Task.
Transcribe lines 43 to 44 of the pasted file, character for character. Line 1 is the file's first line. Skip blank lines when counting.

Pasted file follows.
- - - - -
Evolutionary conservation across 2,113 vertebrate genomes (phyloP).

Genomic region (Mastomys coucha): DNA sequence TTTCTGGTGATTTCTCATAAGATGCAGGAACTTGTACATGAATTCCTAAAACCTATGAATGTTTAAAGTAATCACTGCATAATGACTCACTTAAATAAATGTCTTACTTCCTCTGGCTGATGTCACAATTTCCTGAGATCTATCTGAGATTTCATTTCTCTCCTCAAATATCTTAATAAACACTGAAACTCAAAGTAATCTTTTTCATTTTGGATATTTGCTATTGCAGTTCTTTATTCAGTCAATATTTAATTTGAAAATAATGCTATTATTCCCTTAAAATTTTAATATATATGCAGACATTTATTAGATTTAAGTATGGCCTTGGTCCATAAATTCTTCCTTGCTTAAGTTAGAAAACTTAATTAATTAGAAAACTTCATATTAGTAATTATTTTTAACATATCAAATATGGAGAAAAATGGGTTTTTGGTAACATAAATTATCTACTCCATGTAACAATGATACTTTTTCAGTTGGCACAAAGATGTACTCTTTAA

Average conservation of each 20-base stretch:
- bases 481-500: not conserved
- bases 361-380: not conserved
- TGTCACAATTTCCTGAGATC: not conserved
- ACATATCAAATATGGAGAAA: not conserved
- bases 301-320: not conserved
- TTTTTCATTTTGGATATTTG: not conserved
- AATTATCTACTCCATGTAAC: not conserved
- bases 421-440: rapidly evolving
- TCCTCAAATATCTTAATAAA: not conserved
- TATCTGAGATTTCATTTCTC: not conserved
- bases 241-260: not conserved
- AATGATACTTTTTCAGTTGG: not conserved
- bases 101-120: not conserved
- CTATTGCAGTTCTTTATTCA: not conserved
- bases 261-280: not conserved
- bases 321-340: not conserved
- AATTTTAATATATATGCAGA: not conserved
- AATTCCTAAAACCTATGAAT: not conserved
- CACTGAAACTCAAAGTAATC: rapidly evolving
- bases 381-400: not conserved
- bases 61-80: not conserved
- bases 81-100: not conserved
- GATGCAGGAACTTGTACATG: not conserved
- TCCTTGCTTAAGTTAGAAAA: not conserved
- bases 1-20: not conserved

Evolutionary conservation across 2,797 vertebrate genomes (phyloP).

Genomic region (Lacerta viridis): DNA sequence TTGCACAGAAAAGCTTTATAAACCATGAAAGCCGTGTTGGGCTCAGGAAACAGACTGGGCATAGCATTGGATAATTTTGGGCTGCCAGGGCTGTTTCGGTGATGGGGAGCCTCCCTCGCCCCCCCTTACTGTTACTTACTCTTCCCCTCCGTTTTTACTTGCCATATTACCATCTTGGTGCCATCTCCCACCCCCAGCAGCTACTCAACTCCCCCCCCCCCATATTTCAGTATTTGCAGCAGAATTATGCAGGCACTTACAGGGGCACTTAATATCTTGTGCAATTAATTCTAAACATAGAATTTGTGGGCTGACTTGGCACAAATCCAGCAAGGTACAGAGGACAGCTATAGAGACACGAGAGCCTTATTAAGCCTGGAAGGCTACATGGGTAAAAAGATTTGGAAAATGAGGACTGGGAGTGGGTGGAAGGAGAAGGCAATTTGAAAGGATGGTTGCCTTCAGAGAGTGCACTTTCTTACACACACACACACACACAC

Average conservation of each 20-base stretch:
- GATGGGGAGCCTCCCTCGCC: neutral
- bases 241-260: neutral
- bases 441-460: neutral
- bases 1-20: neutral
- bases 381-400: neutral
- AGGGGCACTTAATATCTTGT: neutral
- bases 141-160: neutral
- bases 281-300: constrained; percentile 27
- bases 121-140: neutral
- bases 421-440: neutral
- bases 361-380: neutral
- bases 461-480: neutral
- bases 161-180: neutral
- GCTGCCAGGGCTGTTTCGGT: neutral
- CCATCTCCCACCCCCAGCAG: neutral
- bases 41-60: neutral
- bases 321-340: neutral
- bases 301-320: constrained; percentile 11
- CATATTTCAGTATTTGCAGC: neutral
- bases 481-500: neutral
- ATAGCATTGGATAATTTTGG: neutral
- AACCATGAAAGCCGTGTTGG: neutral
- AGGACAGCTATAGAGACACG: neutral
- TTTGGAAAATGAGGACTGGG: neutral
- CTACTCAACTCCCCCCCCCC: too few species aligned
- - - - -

- bases 461-480: neutral
- bases 161-180: neutral